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Consumer and Retail Finance – August/September 2019

Man using tablet and holding credit card Print publication

01/10/2019

Walker Morris risk series stampLatest from the FCA, including extension of Senior Managers and Certification Regime; other sector news.

Financial Conduct Authority (FCA)

On 11 September 2019, the FCA said that it was “stepping up its efforts to ensure firms are aware of what they need to do to prepare for the potential of a no-deal Brexit”. See the press release .

On 20 September 2019, the FCA updated its dedicated webpage for solo-regulated firms on the extension of the Senior Managers and Certification Regime (SM&CR). There are links to a range of resources, including a recent podcast on certification and regulatory references, and a second podcast on the importance of conduct rules. A further podcast considers SM&CR and the importance of achieving a healthy culture in financial services.

In related news, on 5 August 2019, the FCA published the findings of its review into the embedding of the SM&CR in the banking sector. In summary, it found that the industry has made a concerted effort to implement the regime, with most firms taking actions to move away from basic rules-based compliance towards embedding the regime in the organisation.

On 6 September 2019, the FCA published a new webpage on the Directory – the new public register for checking the details of key people working in financial services – setting out how and when firms should submit their data.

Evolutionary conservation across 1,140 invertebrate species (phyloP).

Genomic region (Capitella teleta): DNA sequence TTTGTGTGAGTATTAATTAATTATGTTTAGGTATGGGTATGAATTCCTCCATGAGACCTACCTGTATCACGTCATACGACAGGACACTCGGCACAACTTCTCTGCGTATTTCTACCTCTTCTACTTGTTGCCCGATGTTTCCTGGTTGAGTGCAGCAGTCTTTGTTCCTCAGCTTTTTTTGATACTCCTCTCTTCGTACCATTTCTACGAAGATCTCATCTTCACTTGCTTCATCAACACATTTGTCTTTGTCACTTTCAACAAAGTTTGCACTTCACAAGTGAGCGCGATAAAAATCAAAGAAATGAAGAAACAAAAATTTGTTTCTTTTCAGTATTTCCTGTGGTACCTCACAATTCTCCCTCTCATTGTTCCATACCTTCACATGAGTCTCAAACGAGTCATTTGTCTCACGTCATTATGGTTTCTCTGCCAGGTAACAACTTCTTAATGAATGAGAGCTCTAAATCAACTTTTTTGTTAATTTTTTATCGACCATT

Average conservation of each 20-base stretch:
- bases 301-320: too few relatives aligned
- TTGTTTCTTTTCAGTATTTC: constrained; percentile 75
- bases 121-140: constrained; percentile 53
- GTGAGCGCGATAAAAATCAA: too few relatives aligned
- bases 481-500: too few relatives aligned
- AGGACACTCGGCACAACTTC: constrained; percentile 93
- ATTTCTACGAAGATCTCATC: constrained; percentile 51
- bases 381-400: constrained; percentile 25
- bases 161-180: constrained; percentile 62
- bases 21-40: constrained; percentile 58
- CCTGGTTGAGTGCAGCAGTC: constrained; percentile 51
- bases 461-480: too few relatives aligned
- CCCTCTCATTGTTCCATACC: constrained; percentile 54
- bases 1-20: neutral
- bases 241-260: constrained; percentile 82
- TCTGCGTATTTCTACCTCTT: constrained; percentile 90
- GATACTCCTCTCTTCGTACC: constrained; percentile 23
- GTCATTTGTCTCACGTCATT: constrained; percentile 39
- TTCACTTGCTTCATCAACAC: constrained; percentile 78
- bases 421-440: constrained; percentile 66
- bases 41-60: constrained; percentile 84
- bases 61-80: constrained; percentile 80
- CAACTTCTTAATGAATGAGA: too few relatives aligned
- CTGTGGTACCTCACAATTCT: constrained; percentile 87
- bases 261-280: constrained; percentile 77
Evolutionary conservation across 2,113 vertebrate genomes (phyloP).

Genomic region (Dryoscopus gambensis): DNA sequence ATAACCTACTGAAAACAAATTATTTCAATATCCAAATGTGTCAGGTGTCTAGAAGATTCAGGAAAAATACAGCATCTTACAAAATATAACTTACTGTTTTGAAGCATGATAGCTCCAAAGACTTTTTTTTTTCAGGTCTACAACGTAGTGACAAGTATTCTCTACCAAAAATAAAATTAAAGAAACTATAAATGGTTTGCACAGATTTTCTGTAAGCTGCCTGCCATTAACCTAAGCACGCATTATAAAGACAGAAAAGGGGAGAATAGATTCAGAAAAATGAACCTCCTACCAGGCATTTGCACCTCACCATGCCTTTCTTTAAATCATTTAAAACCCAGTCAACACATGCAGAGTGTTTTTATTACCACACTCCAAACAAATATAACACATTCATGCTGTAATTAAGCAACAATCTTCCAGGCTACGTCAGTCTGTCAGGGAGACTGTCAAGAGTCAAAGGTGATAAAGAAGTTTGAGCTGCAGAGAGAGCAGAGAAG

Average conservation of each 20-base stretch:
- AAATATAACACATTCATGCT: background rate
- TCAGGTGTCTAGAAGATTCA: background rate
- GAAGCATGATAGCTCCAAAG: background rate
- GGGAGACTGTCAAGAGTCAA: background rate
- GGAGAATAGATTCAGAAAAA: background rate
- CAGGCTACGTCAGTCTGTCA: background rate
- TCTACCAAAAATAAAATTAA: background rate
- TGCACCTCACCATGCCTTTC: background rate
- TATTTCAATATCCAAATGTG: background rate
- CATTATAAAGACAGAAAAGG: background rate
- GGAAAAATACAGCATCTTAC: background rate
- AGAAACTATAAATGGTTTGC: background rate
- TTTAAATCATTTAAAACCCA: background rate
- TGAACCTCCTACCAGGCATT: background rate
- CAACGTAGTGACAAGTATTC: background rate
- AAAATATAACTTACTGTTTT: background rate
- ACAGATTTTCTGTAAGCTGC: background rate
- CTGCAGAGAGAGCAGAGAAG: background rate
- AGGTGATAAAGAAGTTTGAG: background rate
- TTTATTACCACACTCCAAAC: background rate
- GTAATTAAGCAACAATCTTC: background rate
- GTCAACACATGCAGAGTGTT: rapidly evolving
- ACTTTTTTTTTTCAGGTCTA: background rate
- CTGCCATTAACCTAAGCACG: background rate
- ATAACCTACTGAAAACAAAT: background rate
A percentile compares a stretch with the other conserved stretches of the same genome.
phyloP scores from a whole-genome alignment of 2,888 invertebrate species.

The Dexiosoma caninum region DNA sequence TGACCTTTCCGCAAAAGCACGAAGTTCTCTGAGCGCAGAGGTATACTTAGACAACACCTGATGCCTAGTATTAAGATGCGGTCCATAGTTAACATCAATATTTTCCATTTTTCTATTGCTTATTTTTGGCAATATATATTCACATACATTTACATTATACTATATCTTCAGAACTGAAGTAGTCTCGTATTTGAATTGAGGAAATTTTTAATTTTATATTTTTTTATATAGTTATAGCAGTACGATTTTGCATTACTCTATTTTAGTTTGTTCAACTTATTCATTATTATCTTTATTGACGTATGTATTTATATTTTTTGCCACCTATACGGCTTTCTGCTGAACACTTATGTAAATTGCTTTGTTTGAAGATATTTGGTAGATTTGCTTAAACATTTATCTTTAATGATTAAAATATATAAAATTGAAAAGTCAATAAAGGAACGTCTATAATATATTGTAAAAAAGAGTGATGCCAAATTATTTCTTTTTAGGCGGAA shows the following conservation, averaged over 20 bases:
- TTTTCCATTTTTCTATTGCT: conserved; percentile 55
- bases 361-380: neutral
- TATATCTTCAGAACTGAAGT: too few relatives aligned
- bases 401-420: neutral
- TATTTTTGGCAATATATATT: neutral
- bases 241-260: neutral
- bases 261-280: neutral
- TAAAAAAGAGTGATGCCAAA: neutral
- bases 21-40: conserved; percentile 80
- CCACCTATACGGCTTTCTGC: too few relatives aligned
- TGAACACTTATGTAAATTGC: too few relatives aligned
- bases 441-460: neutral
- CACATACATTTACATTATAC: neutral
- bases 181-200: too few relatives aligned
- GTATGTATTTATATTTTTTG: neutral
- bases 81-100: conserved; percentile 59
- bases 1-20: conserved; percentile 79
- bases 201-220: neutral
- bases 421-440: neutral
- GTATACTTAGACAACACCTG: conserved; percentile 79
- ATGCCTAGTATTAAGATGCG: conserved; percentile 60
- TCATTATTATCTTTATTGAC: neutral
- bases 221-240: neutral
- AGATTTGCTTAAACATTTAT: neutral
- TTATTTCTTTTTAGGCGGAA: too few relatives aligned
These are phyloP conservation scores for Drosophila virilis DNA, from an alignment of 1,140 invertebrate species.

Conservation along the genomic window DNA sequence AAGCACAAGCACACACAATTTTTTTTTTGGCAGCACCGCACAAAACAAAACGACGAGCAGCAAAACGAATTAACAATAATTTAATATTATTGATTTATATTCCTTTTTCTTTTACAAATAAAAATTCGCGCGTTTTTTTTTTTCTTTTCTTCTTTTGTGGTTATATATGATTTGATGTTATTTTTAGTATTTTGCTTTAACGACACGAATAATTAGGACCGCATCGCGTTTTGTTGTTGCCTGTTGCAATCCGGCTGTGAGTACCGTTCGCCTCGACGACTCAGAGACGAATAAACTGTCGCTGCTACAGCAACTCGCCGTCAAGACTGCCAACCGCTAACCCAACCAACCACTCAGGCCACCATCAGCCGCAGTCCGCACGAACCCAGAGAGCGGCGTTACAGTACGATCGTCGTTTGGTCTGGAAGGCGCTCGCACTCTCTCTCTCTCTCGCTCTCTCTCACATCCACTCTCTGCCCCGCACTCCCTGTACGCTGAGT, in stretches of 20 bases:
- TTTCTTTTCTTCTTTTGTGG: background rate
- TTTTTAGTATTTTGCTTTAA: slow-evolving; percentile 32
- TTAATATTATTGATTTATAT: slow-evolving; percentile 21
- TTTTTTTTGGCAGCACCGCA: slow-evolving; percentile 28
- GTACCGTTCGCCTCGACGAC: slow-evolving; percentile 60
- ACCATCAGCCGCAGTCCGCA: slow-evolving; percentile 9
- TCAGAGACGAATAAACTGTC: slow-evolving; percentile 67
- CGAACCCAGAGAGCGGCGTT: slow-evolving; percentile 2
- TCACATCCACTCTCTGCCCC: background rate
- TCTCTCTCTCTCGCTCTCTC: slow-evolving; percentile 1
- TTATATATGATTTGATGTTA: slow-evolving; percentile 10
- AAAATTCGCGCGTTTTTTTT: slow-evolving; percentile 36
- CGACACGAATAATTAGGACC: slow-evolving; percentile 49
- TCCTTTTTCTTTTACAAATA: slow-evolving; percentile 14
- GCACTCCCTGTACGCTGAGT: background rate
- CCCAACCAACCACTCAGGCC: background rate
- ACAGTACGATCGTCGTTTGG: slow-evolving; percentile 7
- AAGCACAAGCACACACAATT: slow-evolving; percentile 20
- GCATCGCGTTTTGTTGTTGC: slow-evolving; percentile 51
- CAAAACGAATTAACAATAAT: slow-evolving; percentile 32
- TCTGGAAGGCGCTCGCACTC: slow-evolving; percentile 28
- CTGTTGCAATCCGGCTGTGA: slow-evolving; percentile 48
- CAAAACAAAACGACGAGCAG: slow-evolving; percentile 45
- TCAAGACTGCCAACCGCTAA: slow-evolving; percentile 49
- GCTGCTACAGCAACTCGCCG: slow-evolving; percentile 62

On 13 August 2019, the FCA agreed a plan that gives the payments and e-commerce industry extra time to implement strong customer authentication (SCA) under the revised Payment Services Directive (PSD2). At the end of the 18-month period, the FCA expects all firms to have made the necessary changes and undertaken the required testing to apply SCA. It sent out a Dear CEO letter setting out the requirements for SCA in card-not-present e-commerce transactions and has also recently updated its dedicated webpage on SCA. The phased implementation plan was welcomed by UK Finance.

On 1 August 2019, the FCA published an Insight article on ‘Artificial Intelligence in the boardroom’, which discusses how “boardrooms are going to have to learn to tackle some major issues emerging from AI – notably questions of ethics, accountability, transparency and liability. These are not matters that can be ring-fenced in a department, whether that be IT, legal, or customer service – that would be to abrogate boardroom responsibility and to leave an organisation exposed at the very top”.